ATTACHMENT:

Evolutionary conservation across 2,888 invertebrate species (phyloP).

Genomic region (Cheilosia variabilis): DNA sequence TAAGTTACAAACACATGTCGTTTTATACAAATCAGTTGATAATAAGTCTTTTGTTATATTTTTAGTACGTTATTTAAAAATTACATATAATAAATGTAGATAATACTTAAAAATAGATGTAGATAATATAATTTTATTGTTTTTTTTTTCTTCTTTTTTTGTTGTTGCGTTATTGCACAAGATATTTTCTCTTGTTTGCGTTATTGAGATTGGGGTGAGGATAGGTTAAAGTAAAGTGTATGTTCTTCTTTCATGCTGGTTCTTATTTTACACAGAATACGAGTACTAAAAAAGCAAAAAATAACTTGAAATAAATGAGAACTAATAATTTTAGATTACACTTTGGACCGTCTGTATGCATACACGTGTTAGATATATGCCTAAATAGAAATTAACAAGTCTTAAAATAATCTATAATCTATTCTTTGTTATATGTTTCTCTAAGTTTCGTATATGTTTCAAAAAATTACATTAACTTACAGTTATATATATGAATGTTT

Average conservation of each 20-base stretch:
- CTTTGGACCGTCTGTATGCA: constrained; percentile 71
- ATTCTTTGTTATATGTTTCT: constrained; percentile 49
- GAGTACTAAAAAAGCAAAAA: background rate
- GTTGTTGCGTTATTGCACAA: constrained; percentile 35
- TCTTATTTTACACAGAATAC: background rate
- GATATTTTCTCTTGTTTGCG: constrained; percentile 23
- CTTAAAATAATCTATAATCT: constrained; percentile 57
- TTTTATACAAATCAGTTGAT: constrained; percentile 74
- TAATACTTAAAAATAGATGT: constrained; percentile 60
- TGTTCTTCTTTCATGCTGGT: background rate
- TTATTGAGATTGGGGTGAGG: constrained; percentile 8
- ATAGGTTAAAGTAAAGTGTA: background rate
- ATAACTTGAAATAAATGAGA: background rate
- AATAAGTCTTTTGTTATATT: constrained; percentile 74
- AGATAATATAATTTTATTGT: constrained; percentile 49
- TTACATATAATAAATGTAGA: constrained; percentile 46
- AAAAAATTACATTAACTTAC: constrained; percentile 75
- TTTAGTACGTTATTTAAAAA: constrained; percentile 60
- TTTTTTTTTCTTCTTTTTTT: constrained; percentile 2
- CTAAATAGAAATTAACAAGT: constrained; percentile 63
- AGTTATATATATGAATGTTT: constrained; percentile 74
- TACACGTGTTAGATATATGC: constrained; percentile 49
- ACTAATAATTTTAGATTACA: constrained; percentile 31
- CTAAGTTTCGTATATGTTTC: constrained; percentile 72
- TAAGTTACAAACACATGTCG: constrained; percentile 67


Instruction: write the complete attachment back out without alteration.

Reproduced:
Evolutionary conservation across 2,888 invertebrate species (phyloP).

Genomic region (Cheilosia variabilis): DNA sequence TAAGTTACAAACACATGTCGTTTTATACAAATCAGTTGATAATAAGTCTTTTGTTATATTTTTAGTACGTTATTTAAAAATTACATATAATAAATGTAGATAATACTTAAAAATAGATGTAGATAATATAATTTTATTGTTTTTTTTTTCTTCTTTTTTTGTTGTTGCGTTATTGCACAAGATATTTTCTCTTGTTTGCGTTATTGAGATTGGGGTGAGGATAGGTTAAAGTAAAGTGTATGTTCTTCTTTCATGCTGGTTCTTATTTTACACAGAATACGAGTACTAAAAAAGCAAAAAATAACTTGAAATAAATGAGAACTAATAATTTTAGATTACACTTTGGACCGTCTGTATGCATACACGTGTTAGATATATGCCTAAATAGAAATTAACAAGTCTTAAAATAATCTATAATCTATTCTTTGTTATATGTTTCTCTAAGTTTCGTATATGTTTCAAAAAATTACATTAACTTACAGTTATATATATGAATGTTT

Average conservation of each 20-base stretch:
- CTTTGGACCGTCTGTATGCA: constrained; percentile 71
- ATTCTTTGTTATATGTTTCT: constrained; percentile 49
- GAGTACTAAAAAAGCAAAAA: background rate
- GTTGTTGCGTTATTGCACAA: constrained; percentile 35
- TCTTATTTTACACAGAATAC: background rate
- GATATTTTCTCTTGTTTGCG: constrained; percentile 23
- CTTAAAATAATCTATAATCT: constrained; percentile 57
- TTTTATACAAATCAGTTGAT: constrained; percentile 74
- TAATACTTAAAAATAGATGT: constrained; percentile 60
- TGTTCTTCTTTCATGCTGGT: background rate
- TTATTGAGATTGGGGTGAGG: constrained; percentile 8
- ATAGGTTAAAGTAAAGTGTA: background rate
- ATAACTTGAAATAAATGAGA: background rate
- AATAAGTCTTTTGTTATATT: constrained; percentile 74
- AGATAATATAATTTTATTGT: constrained; percentile 49
- TTACATATAATAAATGTAGA: constrained; percentile 46
- AAAAAATTACATTAACTTAC: constrained; percentile 75
- TTTAGTACGTTATTTAAAAA: constrained; percentile 60
- TTTTTTTTTCTTCTTTTTTT: constrained; percentile 2
- CTAAATAGAAATTAACAAGT: constrained; percentile 63
- AGTTATATATATGAATGTTT: constrained; percentile 74
- TACACGTGTTAGATATATGC: constrained; percentile 49
- ACTAATAATTTTAGATTACA: constrained; percentile 31
- CTAAGTTTCGTATATGTTTC: constrained; percentile 72
- TAAGTTACAAACACATGTCG: constrained; percentile 67